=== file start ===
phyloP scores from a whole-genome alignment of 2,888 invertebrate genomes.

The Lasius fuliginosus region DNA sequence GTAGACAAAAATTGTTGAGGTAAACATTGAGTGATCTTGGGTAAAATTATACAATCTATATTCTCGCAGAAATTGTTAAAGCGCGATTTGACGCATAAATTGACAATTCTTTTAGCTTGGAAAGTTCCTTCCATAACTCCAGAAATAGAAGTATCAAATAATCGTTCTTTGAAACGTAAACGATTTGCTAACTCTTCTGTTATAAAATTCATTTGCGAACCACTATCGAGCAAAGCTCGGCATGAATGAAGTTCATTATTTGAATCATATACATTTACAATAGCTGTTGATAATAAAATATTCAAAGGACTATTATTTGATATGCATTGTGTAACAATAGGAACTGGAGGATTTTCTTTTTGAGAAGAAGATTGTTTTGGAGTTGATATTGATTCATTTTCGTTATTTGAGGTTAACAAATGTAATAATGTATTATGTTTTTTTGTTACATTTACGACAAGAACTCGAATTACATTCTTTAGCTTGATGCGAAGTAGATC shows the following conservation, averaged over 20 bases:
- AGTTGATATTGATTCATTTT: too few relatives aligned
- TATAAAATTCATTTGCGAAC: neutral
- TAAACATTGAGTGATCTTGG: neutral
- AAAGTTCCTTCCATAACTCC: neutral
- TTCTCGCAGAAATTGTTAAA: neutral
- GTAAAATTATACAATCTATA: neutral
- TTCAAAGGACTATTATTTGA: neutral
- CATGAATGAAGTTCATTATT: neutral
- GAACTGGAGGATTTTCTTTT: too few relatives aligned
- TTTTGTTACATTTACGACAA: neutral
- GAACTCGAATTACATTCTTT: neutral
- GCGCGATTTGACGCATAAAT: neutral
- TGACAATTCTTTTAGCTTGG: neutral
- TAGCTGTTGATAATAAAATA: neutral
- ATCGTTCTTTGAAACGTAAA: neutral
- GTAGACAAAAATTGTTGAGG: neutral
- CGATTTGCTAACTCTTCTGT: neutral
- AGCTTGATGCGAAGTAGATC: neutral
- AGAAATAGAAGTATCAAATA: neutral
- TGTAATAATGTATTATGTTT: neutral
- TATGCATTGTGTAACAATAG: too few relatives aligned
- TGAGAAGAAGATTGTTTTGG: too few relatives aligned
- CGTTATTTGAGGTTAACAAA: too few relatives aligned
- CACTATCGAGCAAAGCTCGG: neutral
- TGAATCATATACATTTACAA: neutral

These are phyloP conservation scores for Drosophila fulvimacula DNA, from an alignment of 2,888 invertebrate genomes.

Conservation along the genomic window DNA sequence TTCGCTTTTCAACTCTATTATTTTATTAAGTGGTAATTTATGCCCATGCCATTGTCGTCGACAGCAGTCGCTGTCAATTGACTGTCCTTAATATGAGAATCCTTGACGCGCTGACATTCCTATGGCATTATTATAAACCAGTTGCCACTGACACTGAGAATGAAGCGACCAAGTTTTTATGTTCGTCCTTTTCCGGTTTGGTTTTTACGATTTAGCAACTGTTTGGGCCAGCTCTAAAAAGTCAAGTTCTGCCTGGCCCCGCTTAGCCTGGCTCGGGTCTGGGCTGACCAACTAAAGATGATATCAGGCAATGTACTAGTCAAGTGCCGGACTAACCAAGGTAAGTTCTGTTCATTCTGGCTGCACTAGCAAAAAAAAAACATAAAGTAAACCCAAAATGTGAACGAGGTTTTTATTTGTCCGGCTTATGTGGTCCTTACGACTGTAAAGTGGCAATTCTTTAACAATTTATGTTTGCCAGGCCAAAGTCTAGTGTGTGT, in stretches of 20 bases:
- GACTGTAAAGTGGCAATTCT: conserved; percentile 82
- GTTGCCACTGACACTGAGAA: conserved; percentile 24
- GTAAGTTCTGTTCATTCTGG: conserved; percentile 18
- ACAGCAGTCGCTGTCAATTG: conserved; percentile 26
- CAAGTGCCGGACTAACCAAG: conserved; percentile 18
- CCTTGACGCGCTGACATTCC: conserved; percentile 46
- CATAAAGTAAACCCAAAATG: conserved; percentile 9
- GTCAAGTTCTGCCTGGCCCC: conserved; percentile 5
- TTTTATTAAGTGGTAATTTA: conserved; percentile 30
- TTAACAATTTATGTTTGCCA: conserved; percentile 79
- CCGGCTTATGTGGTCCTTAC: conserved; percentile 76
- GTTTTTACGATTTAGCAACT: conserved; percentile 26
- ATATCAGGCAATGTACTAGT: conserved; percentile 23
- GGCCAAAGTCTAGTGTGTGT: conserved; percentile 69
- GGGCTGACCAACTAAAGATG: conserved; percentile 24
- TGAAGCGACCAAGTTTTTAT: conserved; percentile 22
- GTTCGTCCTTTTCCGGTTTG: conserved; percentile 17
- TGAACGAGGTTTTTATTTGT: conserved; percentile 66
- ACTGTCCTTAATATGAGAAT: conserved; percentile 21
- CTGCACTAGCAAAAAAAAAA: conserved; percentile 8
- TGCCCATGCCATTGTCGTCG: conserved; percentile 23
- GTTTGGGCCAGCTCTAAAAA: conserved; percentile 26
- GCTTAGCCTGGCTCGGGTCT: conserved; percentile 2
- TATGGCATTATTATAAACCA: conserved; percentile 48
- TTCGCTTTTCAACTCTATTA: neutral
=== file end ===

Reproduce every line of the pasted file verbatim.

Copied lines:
phyloP scores from a whole-genome alignment of 2,888 invertebrate genomes.

The Lasius fuliginosus region DNA sequence GTAGACAAAAATTGTTGAGGTAAACATTGAGTGATCTTGGGTAAAATTATACAATCTATATTCTCGCAGAAATTGTTAAAGCGCGATTTGACGCATAAATTGACAATTCTTTTAGCTTGGAAAGTTCCTTCCATAACTCCAGAAATAGAAGTATCAAATAATCGTTCTTTGAAACGTAAACGATTTGCTAACTCTTCTGTTATAAAATTCATTTGCGAACCACTATCGAGCAAAGCTCGGCATGAATGAAGTTCATTATTTGAATCATATACATTTACAATAGCTGTTGATAATAAAATATTCAAAGGACTATTATTTGATATGCATTGTGTAACAATAGGAACTGGAGGATTTTCTTTTTGAGAAGAAGATTGTTTTGGAGTTGATATTGATTCATTTTCGTTATTTGAGGTTAACAAATGTAATAATGTATTATGTTTTTTTGTTACATTTACGACAAGAACTCGAATTACATTCTTTAGCTTGATGCGAAGTAGATC shows the following conservation, averaged over 20 bases:
- AGTTGATATTGATTCATTTT: too few relatives aligned
- TATAAAATTCATTTGCGAAC: neutral
- TAAACATTGAGTGATCTTGG: neutral
- AAAGTTCCTTCCATAACTCC: neutral
- TTCTCGCAGAAATTGTTAAA: neutral
- GTAAAATTATACAATCTATA: neutral
- TTCAAAGGACTATTATTTGA: neutral
- CATGAATGAAGTTCATTATT: neutral
- GAACTGGAGGATTTTCTTTT: too few relatives aligned
- TTTTGTTACATTTACGACAA: neutral
- GAACTCGAATTACATTCTTT: neutral
- GCGCGATTTGACGCATAAAT: neutral
- TGACAATTCTTTTAGCTTGG: neutral
- TAGCTGTTGATAATAAAATA: neutral
- ATCGTTCTTTGAAACGTAAA: neutral
- GTAGACAAAAATTGTTGAGG: neutral
- CGATTTGCTAACTCTTCTGT: neutral
- AGCTTGATGCGAAGTAGATC: neutral
- AGAAATAGAAGTATCAAATA: neutral
- TGTAATAATGTATTATGTTT: neutral
- TATGCATTGTGTAACAATAG: too few relatives aligned
- TGAGAAGAAGATTGTTTTGG: too few relatives aligned
- CGTTATTTGAGGTTAACAAA: too few relatives aligned
- CACTATCGAGCAAAGCTCGG: neutral
- TGAATCATATACATTTACAA: neutral

These are phyloP conservation scores for Drosophila fulvimacula DNA, from an alignment of 2,888 invertebrate genomes.

Conservation along the genomic window DNA sequence TTCGCTTTTCAACTCTATTATTTTATTAAGTGGTAATTTATGCCCATGCCATTGTCGTCGACAGCAGTCGCTGTCAATTGACTGTCCTTAATATGAGAATCCTTGACGCGCTGACATTCCTATGGCATTATTATAAACCAGTTGCCACTGACACTGAGAATGAAGCGACCAAGTTTTTATGTTCGTCCTTTTCCGGTTTGGTTTTTACGATTTAGCAACTGTTTGGGCCAGCTCTAAAAAGTCAAGTTCTGCCTGGCCCCGCTTAGCCTGGCTCGGGTCTGGGCTGACCAACTAAAGATGATATCAGGCAATGTACTAGTCAAGTGCCGGACTAACCAAGGTAAGTTCTGTTCATTCTGGCTGCACTAGCAAAAAAAAAACATAAAGTAAACCCAAAATGTGAACGAGGTTTTTATTTGTCCGGCTTATGTGGTCCTTACGACTGTAAAGTGGCAATTCTTTAACAATTTATGTTTGCCAGGCCAAAGTCTAGTGTGTGT, in stretches of 20 bases:
- GACTGTAAAGTGGCAATTCT: conserved; percentile 82
- GTTGCCACTGACACTGAGAA: conserved; percentile 24
- GTAAGTTCTGTTCATTCTGG: conserved; percentile 18
- ACAGCAGTCGCTGTCAATTG: conserved; percentile 26
- CAAGTGCCGGACTAACCAAG: conserved; percentile 18
- CCTTGACGCGCTGACATTCC: conserved; percentile 46
- CATAAAGTAAACCCAAAATG: conserved; percentile 9
- GTCAAGTTCTGCCTGGCCCC: conserved; percentile 5
- TTTTATTAAGTGGTAATTTA: conserved; percentile 30
- TTAACAATTTATGTTTGCCA: conserved; percentile 79
- CCGGCTTATGTGGTCCTTAC: conserved; percentile 76
- GTTTTTACGATTTAGCAACT: conserved; percentile 26
- ATATCAGGCAATGTACTAGT: conserved; percentile 23
- GGCCAAAGTCTAGTGTGTGT: conserved; percentile 69
- GGGCTGACCAACTAAAGATG: conserved; percentile 24
- TGAAGCGACCAAGTTTTTAT: conserved; percentile 22
- GTTCGTCCTTTTCCGGTTTG: conserved; percentile 17
- TGAACGAGGTTTTTATTTGT: conserved; percentile 66
- ACTGTCCTTAATATGAGAAT: conserved; percentile 21
- CTGCACTAGCAAAAAAAAAA: conserved; percentile 8
- TGCCCATGCCATTGTCGTCG: conserved; percentile 23
- GTTTGGGCCAGCTCTAAAAA: conserved; percentile 26
- GCTTAGCCTGGCTCGGGTCT: conserved; percentile 2
- TATGGCATTATTATAAACCA: conserved; percentile 48
- TTCGCTTTTCAACTCTATTA: neutral